However, a finding that a contribution formed the nucleus of an ERT is not the only circumstance in which the contribution could be considered to be capital in nature. Paragraphs 85 to 90 of TR 2017/D5 clarify the circumstances in which a contribution is considered to be capital in nature.

12 Owners, controllers or shareholders

It is possible for a contribution for the benefit of a controller to be deductible if it is made on an arm's length basis provided the payment of the incentive will contribute to the annual profitability of the enterprise.

The vast weight of authority that has considered the use of incentive trusts and offshore superannuation trusts put in place for the owners and controllers of the business indicates that contributions to such vehicles for the benefit of controllers is likely to be characterised, primarily, as a distribution of profits and/or capital in nature. This is despite a finding, in some of the cases, that the contribution may still have some nexus with business and have some likely impact on profitability of the company or trading entity - see the decisions in Essenbourne, Walstern, Cameron Brae, Benstead Services Pty Ltd v. FC of T,[16] Gandy Timbers Pty Ltd v. FC of T,[17] Wensemius v. FC of T,[18] Cajkusic v. FC of T.[19] Paragraph 84 of TR 2017/D5 highlights that a contribution in these circumstances will generally be seen as a transfer of profits.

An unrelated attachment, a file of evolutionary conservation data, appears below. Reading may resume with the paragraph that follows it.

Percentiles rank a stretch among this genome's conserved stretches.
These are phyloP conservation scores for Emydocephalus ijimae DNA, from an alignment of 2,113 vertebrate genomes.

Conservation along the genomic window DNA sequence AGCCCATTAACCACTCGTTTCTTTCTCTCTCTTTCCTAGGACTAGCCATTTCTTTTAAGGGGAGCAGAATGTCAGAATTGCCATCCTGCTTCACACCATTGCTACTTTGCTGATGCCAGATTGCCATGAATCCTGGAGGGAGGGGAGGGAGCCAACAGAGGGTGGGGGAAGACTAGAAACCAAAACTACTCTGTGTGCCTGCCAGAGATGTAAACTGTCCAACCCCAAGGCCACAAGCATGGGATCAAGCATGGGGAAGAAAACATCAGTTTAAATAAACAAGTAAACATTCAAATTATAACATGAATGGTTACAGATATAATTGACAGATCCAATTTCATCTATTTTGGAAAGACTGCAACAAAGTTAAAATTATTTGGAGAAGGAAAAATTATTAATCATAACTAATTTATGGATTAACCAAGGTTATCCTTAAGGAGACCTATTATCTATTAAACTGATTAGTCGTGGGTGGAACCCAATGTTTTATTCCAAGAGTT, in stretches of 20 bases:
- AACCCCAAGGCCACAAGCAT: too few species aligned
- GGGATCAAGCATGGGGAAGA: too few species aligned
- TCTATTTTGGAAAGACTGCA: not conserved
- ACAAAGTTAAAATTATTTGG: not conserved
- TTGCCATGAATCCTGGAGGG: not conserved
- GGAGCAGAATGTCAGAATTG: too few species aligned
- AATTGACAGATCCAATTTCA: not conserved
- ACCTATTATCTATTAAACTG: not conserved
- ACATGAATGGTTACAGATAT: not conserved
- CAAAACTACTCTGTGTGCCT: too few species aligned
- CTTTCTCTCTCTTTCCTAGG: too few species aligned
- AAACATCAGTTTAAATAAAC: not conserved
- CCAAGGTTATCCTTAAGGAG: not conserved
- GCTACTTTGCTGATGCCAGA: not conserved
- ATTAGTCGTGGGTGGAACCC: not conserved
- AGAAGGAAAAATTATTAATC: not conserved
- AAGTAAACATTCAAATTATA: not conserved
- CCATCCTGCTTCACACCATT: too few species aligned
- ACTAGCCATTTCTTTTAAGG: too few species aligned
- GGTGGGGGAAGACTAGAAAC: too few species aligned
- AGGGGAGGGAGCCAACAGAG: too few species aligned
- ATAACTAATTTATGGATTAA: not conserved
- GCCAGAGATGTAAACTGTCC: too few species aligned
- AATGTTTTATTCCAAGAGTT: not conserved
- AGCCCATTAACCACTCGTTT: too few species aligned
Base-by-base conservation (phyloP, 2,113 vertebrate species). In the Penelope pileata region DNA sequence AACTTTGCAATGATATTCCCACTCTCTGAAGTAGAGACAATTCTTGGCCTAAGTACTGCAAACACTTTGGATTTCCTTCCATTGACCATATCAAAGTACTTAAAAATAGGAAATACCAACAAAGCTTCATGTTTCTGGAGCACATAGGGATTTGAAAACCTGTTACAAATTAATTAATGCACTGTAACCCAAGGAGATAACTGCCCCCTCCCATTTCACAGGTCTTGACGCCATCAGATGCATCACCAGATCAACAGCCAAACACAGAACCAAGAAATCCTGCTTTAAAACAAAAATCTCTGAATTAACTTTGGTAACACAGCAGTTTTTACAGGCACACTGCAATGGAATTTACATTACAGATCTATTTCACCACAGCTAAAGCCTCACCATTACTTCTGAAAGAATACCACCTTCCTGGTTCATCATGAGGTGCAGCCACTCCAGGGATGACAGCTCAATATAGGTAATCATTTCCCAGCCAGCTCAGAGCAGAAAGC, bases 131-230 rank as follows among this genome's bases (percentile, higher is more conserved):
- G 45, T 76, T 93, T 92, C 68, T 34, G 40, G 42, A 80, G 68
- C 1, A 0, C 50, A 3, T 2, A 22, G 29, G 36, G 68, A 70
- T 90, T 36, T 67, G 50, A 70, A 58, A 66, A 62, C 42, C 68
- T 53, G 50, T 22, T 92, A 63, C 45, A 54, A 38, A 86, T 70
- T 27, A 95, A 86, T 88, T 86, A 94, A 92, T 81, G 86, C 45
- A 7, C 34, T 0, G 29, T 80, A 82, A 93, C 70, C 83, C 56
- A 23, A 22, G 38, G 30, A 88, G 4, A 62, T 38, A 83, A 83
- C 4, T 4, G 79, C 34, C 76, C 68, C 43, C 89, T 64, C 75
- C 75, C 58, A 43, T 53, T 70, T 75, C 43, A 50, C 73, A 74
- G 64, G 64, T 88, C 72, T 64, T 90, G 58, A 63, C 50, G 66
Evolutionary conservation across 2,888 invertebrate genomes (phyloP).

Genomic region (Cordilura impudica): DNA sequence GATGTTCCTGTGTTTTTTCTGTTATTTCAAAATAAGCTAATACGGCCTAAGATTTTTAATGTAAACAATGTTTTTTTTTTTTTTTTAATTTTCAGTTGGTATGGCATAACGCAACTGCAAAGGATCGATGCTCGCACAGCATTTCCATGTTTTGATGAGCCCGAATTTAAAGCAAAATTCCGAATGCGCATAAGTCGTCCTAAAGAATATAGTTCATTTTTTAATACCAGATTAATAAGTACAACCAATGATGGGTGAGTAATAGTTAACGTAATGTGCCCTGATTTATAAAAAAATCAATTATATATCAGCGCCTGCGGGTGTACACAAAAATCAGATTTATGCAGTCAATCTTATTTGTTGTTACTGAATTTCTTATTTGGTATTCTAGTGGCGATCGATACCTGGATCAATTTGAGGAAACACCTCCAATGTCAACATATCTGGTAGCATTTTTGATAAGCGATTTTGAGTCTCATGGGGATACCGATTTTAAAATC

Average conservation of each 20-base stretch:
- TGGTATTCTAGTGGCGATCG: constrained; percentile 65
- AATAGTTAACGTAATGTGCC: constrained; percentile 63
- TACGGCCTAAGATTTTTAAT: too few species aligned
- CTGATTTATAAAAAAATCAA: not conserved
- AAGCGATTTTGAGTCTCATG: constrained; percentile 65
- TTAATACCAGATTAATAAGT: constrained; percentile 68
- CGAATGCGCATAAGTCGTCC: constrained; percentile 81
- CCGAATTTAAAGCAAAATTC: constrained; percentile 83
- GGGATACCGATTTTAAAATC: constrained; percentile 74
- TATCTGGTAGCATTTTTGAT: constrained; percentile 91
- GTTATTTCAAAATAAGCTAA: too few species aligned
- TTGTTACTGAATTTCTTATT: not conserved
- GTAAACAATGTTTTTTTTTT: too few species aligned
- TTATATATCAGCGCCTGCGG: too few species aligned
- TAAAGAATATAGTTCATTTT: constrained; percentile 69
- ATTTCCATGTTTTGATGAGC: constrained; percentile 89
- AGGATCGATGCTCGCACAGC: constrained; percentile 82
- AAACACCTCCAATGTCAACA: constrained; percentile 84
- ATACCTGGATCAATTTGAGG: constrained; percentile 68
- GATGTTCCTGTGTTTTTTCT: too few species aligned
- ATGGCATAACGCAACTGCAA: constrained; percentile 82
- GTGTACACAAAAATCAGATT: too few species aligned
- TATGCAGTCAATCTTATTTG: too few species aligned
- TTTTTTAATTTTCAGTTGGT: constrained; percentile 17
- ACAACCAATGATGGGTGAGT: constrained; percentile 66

13 Authority from United Kingdom (UK)